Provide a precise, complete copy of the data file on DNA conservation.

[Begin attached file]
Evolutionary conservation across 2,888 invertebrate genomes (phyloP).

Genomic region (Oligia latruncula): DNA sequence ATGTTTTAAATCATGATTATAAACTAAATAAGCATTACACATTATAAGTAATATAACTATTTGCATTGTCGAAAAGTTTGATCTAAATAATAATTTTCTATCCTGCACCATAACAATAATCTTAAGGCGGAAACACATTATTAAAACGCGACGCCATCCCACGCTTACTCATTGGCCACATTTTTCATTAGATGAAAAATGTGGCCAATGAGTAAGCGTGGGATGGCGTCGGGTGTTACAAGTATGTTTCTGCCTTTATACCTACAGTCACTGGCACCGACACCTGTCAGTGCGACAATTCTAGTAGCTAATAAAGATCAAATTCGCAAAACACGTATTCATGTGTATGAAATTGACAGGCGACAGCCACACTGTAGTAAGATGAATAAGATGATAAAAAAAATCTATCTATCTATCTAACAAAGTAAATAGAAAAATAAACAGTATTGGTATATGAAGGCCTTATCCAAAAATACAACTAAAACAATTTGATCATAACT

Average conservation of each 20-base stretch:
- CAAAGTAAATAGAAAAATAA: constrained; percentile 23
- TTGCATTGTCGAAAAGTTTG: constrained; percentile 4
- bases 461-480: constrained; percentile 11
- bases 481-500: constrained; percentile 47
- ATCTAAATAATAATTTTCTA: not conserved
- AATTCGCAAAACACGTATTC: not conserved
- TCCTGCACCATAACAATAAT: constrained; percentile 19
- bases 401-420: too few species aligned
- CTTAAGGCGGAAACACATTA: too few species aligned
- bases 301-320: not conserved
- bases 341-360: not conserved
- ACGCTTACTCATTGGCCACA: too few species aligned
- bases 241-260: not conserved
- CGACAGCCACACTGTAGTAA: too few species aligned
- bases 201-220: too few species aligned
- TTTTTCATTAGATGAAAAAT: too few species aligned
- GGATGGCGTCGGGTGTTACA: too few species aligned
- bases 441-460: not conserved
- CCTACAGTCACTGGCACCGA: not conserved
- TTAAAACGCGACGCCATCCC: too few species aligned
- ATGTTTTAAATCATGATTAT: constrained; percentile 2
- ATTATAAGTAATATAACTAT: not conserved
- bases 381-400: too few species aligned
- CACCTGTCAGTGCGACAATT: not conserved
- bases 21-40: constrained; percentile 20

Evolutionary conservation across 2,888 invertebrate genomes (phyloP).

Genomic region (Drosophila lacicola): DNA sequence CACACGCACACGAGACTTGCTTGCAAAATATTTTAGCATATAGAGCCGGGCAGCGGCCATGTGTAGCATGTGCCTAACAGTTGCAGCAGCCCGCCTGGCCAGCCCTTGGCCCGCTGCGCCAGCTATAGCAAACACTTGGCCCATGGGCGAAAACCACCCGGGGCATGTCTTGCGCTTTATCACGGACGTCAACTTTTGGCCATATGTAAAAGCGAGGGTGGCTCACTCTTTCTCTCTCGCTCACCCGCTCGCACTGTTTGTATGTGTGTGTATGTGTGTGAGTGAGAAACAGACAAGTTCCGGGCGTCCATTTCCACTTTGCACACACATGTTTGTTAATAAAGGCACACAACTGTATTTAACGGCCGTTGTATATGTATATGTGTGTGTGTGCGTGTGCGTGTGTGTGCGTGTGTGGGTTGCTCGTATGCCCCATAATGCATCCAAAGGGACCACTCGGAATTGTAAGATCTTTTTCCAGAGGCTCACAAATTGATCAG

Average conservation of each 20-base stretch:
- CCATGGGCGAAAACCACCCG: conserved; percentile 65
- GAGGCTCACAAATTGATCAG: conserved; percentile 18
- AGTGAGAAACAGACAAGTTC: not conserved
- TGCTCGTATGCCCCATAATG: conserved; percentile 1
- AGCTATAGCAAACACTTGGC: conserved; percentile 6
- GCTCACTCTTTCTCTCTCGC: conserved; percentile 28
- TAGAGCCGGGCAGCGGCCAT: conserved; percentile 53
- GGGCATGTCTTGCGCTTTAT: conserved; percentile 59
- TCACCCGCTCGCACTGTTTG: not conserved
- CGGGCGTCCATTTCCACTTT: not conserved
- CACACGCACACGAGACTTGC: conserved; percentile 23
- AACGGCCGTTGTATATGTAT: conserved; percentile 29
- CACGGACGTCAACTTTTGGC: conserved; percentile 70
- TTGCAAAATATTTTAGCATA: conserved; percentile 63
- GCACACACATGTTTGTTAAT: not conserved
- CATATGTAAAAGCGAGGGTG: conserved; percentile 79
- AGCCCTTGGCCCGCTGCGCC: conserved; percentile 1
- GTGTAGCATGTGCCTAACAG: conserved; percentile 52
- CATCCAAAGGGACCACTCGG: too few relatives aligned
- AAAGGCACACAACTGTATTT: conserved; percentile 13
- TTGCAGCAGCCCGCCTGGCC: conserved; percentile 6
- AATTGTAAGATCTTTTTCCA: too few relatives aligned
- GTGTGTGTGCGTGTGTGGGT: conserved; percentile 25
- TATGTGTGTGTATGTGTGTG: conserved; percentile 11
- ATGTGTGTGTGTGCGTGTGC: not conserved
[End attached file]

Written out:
Evolutionary conservation across 2,888 invertebrate genomes (phyloP).

Genomic region (Oligia latruncula): DNA sequence ATGTTTTAAATCATGATTATAAACTAAATAAGCATTACACATTATAAGTAATATAACTATTTGCATTGTCGAAAAGTTTGATCTAAATAATAATTTTCTATCCTGCACCATAACAATAATCTTAAGGCGGAAACACATTATTAAAACGCGACGCCATCCCACGCTTACTCATTGGCCACATTTTTCATTAGATGAAAAATGTGGCCAATGAGTAAGCGTGGGATGGCGTCGGGTGTTACAAGTATGTTTCTGCCTTTATACCTACAGTCACTGGCACCGACACCTGTCAGTGCGACAATTCTAGTAGCTAATAAAGATCAAATTCGCAAAACACGTATTCATGTGTATGAAATTGACAGGCGACAGCCACACTGTAGTAAGATGAATAAGATGATAAAAAAAATCTATCTATCTATCTAACAAAGTAAATAGAAAAATAAACAGTATTGGTATATGAAGGCCTTATCCAAAAATACAACTAAAACAATTTGATCATAACT

Average conservation of each 20-base stretch:
- CAAAGTAAATAGAAAAATAA: constrained; percentile 23
- TTGCATTGTCGAAAAGTTTG: constrained; percentile 4
- bases 461-480: constrained; percentile 11
- bases 481-500: constrained; percentile 47
- ATCTAAATAATAATTTTCTA: not conserved
- AATTCGCAAAACACGTATTC: not conserved
- TCCTGCACCATAACAATAAT: constrained; percentile 19
- bases 401-420: too few species aligned
- CTTAAGGCGGAAACACATTA: too few species aligned
- bases 301-320: not conserved
- bases 341-360: not conserved
- ACGCTTACTCATTGGCCACA: too few species aligned
- bases 241-260: not conserved
- CGACAGCCACACTGTAGTAA: too few species aligned
- bases 201-220: too few species aligned
- TTTTTCATTAGATGAAAAAT: too few species aligned
- GGATGGCGTCGGGTGTTACA: too few species aligned
- bases 441-460: not conserved
- CCTACAGTCACTGGCACCGA: not conserved
- TTAAAACGCGACGCCATCCC: too few species aligned
- ATGTTTTAAATCATGATTAT: constrained; percentile 2
- ATTATAAGTAATATAACTAT: not conserved
- bases 381-400: too few species aligned
- CACCTGTCAGTGCGACAATT: not conserved
- bases 21-40: constrained; percentile 20

Evolutionary conservation across 2,888 invertebrate genomes (phyloP).

Genomic region (Drosophila lacicola): DNA sequence CACACGCACACGAGACTTGCTTGCAAAATATTTTAGCATATAGAGCCGGGCAGCGGCCATGTGTAGCATGTGCCTAACAGTTGCAGCAGCCCGCCTGGCCAGCCCTTGGCCCGCTGCGCCAGCTATAGCAAACACTTGGCCCATGGGCGAAAACCACCCGGGGCATGTCTTGCGCTTTATCACGGACGTCAACTTTTGGCCATATGTAAAAGCGAGGGTGGCTCACTCTTTCTCTCTCGCTCACCCGCTCGCACTGTTTGTATGTGTGTGTATGTGTGTGAGTGAGAAACAGACAAGTTCCGGGCGTCCATTTCCACTTTGCACACACATGTTTGTTAATAAAGGCACACAACTGTATTTAACGGCCGTTGTATATGTATATGTGTGTGTGTGCGTGTGCGTGTGTGTGCGTGTGTGGGTTGCTCGTATGCCCCATAATGCATCCAAAGGGACCACTCGGAATTGTAAGATCTTTTTCCAGAGGCTCACAAATTGATCAG

Average conservation of each 20-base stretch:
- CCATGGGCGAAAACCACCCG: conserved; percentile 65
- GAGGCTCACAAATTGATCAG: conserved; percentile 18
- AGTGAGAAACAGACAAGTTC: not conserved
- TGCTCGTATGCCCCATAATG: conserved; percentile 1
- AGCTATAGCAAACACTTGGC: conserved; percentile 6
- GCTCACTCTTTCTCTCTCGC: conserved; percentile 28
- TAGAGCCGGGCAGCGGCCAT: conserved; percentile 53
- GGGCATGTCTTGCGCTTTAT: conserved; percentile 59
- TCACCCGCTCGCACTGTTTG: not conserved
- CGGGCGTCCATTTCCACTTT: not conserved
- CACACGCACACGAGACTTGC: conserved; percentile 23
- AACGGCCGTTGTATATGTAT: conserved; percentile 29
- CACGGACGTCAACTTTTGGC: conserved; percentile 70
- TTGCAAAATATTTTAGCATA: conserved; percentile 63
- GCACACACATGTTTGTTAAT: not conserved
- CATATGTAAAAGCGAGGGTG: conserved; percentile 79
- AGCCCTTGGCCCGCTGCGCC: conserved; percentile 1
- GTGTAGCATGTGCCTAACAG: conserved; percentile 52
- CATCCAAAGGGACCACTCGG: too few relatives aligned
- AAAGGCACACAACTGTATTT: conserved; percentile 13
- TTGCAGCAGCCCGCCTGGCC: conserved; percentile 6
- AATTGTAAGATCTTTTTCCA: too few relatives aligned
- GTGTGTGTGCGTGTGTGGGT: conserved; percentile 25
- TATGTGTGTGTATGTGTGTG: conserved; percentile 11
- ATGTGTGTGTGTGCGTGTGC: not conserved